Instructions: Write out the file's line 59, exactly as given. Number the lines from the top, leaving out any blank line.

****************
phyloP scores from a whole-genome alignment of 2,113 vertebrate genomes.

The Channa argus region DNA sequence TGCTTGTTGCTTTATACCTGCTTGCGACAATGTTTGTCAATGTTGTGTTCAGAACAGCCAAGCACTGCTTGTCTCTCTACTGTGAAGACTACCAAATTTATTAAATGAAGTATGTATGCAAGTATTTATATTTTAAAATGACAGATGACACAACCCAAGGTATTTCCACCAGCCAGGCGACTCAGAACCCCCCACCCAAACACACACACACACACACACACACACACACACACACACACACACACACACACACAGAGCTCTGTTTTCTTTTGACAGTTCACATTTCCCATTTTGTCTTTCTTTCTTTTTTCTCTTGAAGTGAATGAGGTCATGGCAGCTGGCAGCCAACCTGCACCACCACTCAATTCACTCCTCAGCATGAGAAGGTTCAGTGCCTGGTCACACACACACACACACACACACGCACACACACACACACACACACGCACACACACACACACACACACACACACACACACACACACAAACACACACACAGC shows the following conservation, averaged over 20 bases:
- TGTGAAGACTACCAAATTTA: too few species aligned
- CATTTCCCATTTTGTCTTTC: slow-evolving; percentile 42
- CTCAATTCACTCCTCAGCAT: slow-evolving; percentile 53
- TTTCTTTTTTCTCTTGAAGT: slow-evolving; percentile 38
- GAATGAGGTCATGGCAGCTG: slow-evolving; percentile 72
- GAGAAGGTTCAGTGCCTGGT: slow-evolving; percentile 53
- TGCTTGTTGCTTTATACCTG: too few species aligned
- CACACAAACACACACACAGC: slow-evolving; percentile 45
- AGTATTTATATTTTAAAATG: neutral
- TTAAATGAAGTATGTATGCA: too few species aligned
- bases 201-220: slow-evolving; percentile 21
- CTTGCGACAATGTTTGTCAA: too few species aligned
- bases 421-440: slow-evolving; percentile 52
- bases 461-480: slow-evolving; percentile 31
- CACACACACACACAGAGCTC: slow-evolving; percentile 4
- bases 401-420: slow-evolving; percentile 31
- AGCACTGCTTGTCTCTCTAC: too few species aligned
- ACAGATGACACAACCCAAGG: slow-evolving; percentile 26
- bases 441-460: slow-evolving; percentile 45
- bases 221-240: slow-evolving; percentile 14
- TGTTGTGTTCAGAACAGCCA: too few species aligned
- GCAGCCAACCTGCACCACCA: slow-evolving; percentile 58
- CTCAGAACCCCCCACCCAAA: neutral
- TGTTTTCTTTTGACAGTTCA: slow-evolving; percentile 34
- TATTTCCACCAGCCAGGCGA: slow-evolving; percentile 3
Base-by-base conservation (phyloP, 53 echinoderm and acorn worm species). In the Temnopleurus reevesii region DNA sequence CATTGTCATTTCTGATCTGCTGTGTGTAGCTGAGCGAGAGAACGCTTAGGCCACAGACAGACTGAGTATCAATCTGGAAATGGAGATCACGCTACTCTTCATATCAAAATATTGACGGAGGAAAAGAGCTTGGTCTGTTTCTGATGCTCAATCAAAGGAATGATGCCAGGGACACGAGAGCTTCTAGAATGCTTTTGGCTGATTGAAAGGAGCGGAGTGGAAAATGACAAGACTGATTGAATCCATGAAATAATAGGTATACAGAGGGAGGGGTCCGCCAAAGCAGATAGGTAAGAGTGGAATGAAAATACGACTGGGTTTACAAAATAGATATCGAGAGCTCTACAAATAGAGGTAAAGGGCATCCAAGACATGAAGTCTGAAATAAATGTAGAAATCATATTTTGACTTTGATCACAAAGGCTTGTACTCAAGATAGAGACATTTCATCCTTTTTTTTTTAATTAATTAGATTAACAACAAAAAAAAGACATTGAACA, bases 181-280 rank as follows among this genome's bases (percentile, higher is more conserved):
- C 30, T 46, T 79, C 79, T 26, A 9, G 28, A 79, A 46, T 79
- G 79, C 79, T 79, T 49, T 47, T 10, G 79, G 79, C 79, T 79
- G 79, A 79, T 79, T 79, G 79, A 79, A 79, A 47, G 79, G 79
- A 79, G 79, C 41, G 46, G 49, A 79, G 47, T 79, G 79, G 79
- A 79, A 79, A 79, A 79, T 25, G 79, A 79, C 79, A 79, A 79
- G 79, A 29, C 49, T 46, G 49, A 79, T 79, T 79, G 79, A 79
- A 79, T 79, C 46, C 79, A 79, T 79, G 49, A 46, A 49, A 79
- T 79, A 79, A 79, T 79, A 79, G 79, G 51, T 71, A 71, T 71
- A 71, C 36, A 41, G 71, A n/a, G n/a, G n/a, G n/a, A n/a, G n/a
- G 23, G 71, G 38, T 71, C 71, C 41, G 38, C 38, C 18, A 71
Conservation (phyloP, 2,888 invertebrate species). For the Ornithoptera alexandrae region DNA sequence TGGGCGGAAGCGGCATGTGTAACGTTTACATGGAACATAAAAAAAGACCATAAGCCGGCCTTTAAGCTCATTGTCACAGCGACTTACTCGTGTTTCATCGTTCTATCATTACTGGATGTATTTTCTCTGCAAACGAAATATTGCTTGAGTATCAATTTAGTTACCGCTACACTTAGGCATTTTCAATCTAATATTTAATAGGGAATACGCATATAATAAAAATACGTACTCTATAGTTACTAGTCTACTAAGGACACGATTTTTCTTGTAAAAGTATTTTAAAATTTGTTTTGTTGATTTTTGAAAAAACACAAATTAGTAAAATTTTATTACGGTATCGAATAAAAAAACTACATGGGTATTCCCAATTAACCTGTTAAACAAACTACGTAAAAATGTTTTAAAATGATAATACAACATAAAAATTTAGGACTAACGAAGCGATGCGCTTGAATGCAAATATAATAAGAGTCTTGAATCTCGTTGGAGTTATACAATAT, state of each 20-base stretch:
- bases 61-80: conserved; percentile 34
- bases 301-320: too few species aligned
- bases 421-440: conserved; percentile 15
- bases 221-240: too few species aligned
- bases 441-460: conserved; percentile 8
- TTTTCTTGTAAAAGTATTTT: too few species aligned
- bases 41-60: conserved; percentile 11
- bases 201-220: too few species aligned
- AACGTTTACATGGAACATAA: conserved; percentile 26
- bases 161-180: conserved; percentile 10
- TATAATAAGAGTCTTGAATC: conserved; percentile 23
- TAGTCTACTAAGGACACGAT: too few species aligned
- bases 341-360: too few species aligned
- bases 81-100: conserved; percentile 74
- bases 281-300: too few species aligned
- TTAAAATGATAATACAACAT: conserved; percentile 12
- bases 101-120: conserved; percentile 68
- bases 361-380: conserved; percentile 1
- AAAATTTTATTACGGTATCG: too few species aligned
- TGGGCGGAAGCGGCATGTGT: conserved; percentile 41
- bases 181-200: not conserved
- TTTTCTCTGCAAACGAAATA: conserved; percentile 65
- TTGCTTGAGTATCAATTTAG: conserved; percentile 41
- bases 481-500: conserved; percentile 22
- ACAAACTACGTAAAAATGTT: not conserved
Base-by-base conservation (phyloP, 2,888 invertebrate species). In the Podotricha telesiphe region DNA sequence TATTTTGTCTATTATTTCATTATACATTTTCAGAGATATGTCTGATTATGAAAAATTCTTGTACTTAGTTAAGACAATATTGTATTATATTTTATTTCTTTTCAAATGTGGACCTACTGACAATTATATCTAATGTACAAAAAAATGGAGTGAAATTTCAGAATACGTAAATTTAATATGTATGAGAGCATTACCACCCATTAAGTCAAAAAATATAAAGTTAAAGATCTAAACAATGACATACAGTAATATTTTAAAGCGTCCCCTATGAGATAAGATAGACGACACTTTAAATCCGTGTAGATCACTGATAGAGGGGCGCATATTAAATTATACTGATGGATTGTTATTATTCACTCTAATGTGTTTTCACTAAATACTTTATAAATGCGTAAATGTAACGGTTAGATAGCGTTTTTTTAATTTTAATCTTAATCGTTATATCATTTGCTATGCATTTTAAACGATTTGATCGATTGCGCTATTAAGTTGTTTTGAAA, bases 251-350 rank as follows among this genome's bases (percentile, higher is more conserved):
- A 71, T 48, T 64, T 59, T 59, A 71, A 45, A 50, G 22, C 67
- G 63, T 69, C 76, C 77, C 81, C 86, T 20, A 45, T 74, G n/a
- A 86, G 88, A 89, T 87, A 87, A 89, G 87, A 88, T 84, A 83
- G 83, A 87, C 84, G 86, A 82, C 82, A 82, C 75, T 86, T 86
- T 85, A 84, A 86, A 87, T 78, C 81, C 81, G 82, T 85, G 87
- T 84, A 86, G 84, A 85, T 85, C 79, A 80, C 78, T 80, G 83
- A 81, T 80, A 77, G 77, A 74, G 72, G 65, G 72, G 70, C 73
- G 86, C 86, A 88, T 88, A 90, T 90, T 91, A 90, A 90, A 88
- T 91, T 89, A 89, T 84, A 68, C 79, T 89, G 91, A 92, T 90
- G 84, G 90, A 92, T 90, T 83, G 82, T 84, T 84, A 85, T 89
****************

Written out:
- TGGGCGGAAGCGGCATGTGT: conserved; percentile 41